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Wednesday, 23 August, 2000, 20:17 GMT 21:17 UK
Reforming Russia's military
Aircraft carrier - Admiral Kuznetsov
Russia now only has one aircraft carrier, the Admiral Kuznetsov
By BBC News Online's Stephen Mulvey

For the outside world the Kursk tragedy highlighted as never before the parlous state of Russia's armed forces.

Training is not conducted in many units, pilots hardly ever fly and sailors hardly ever put to sea

Vladimir Putin
In Russia itself, it comes as just another confirmation of a truth that has long been common knowledge.

In a television address on Wednesday, President Vladimir Putin said conclusions about the future of the army and the navy would be drawn, in the light of the disaster.

He said he felt bitter when he heard people say that Russian pride had drowned along with the Kursk, but pledged to revive the armed services and the Russian state.


The tragedy occurred just as Russia was in the throes of a new round of debate on military reform, which has been a perennial source of concern since the demise of the USSR.

Chechnya: the Russian military's lowest point
Chechnya: The Russian military's lowest point
The collapsed superpower left Russia with a bloated, ageing and unaffordable military machine - a product of the international arms race that helped drive the USSR towards financial ruin.

Russian generals and politicians have repeatedly come forward with plans to turn this into a lean, modern, well-armed, professional and mobile force, but little has been achieved in practice.

On the plus side, Russia has accomplished a withdrawal of hundreds of thousands of soldiers from eastern Europe and the Baltic states.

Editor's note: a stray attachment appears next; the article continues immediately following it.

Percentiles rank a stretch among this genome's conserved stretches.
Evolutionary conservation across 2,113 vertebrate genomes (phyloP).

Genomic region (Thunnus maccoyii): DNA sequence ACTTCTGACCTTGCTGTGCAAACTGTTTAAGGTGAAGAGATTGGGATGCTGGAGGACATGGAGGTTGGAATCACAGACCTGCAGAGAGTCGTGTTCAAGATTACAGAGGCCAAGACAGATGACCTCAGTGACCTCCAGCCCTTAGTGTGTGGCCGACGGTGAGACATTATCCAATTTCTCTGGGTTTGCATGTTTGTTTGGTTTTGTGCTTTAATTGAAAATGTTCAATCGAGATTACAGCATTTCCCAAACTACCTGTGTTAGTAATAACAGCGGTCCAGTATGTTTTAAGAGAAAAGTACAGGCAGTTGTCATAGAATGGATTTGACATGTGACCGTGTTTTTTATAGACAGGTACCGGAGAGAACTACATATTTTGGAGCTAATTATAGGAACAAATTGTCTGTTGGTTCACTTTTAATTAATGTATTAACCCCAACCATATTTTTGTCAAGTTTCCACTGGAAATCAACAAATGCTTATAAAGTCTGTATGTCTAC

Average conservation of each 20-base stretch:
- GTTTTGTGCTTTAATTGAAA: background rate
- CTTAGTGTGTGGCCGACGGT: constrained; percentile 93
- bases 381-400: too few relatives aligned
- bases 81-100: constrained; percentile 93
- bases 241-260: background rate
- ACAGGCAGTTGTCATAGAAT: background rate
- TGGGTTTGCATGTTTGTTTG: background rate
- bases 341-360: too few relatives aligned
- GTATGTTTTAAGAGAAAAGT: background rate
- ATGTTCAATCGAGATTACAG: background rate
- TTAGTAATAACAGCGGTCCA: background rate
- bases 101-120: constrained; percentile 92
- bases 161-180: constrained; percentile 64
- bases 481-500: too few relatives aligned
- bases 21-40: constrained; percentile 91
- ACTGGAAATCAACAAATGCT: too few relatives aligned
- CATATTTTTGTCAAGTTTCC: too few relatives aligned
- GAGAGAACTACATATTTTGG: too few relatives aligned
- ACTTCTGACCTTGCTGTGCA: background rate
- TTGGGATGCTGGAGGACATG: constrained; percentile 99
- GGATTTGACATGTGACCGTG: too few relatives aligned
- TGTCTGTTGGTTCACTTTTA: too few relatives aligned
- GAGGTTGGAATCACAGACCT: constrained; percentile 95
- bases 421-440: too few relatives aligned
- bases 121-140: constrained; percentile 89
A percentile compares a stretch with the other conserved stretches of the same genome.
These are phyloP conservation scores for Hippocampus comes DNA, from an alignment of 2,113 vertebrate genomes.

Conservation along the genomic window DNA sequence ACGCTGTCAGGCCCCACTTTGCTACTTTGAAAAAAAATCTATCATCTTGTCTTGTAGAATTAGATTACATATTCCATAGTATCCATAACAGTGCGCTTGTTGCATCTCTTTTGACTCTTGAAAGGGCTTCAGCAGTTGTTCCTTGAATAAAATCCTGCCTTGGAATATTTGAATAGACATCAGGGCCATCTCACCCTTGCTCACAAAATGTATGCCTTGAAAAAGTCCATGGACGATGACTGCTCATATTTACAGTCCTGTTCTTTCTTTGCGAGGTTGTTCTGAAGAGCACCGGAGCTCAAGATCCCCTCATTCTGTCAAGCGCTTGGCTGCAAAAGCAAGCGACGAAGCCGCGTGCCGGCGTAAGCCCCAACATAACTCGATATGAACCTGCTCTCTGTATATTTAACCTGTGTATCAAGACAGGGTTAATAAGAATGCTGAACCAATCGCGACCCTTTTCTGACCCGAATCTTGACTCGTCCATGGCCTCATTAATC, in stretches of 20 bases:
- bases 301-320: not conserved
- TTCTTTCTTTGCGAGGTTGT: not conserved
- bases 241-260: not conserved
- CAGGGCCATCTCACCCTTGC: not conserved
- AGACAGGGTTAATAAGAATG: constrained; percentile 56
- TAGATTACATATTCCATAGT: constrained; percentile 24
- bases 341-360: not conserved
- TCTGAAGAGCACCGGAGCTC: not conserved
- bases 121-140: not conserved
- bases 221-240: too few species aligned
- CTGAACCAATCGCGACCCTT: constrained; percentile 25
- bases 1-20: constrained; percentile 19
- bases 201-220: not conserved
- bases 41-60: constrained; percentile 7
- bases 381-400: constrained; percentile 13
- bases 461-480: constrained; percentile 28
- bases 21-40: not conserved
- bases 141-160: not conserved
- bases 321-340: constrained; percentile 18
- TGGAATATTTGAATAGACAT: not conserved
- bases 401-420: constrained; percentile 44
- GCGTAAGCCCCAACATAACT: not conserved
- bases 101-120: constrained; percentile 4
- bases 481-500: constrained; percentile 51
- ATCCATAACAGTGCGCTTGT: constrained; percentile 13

It has also reduced the number of men under arms to 1.2 million, and introduced a system of contracts to supplement the ranks of conscripts with professional soldiers.

On the minus side, the armed forces have remained deeply underfunded, with all the consequences this has for training, maintenance, morale, safety and combat-readiness.

More cuts

The mid-90s conflict in Chechnya showed just how far standards of professionalism have sunk - from the first disastrous entry into Grozny in 1994, which left hundreds dead, to the recapture of the garrisoned city by a few hundred determined Chechen guerrillas the following year.

Flags at half-mast
The Kursk disaster is a human tragedy, and a military humiliation
Mr Putin summed up the need for military reform at a Russian Security Council meeting on 11 August.

"The current structure of the armed forces is hardly optimal," he said.

"How can it be considered optimal if training is not conducted in many units, pilots hardly ever fly and sailors hardly ever put to sea."

He added: "The structure of the armed forces must precisely correspond to the threats Russia faces now and will face in the future."

It has been suggested that the armed forces could be in for more cuts, down to 900,000.

The Kursk disaster may also have jolted some in Moscow to reflect that Russia's military ambitions must be radically scaled down to a level it can realistically afford.

However, precisely what lessons are drawn will depend on what explanation for the tragedy is finally arrived at.

Superpower psychology

While poor training and poor maintenance may seem to analysts in the West among the most likely causes of the accident, the Russian military has preferred to speculate about the possibility of a collision between the Kursk and a Western submarine.

Furthermore, many Russians, particularly those in the military, have not shaken off their vision of Russia's destiny as a superpower.

Mr Putin himself has given them hope, by promising to increase military spending, and to reinvigorate the armed forces.

He flexed Russia's muscles by sending the army back into Chechnya in 1999, with better results than in 1994.

In the last couple of years Russian submarines have begun again to increase their activity in the world's oceans, far from Russia's shores, and a Russian aircraft carrier is due in the Mediterranean this year for the first time since the winter of 1996/97.

There is also talk of refurbishing naval bases in Syria and Vietnam.

Mr Putin's notion of military reform may well be one that continues to project Russian military might as far as possible - but in a more cost-effective and rational way than it currently does.

The BBC's Brian Hanrahan in
"The rusting pontoons that should be raising the Kursk are on their way to the repair shop"
The Kursk submarine accident

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23 Aug 00 | Media reports
22 Aug 00 | Europe
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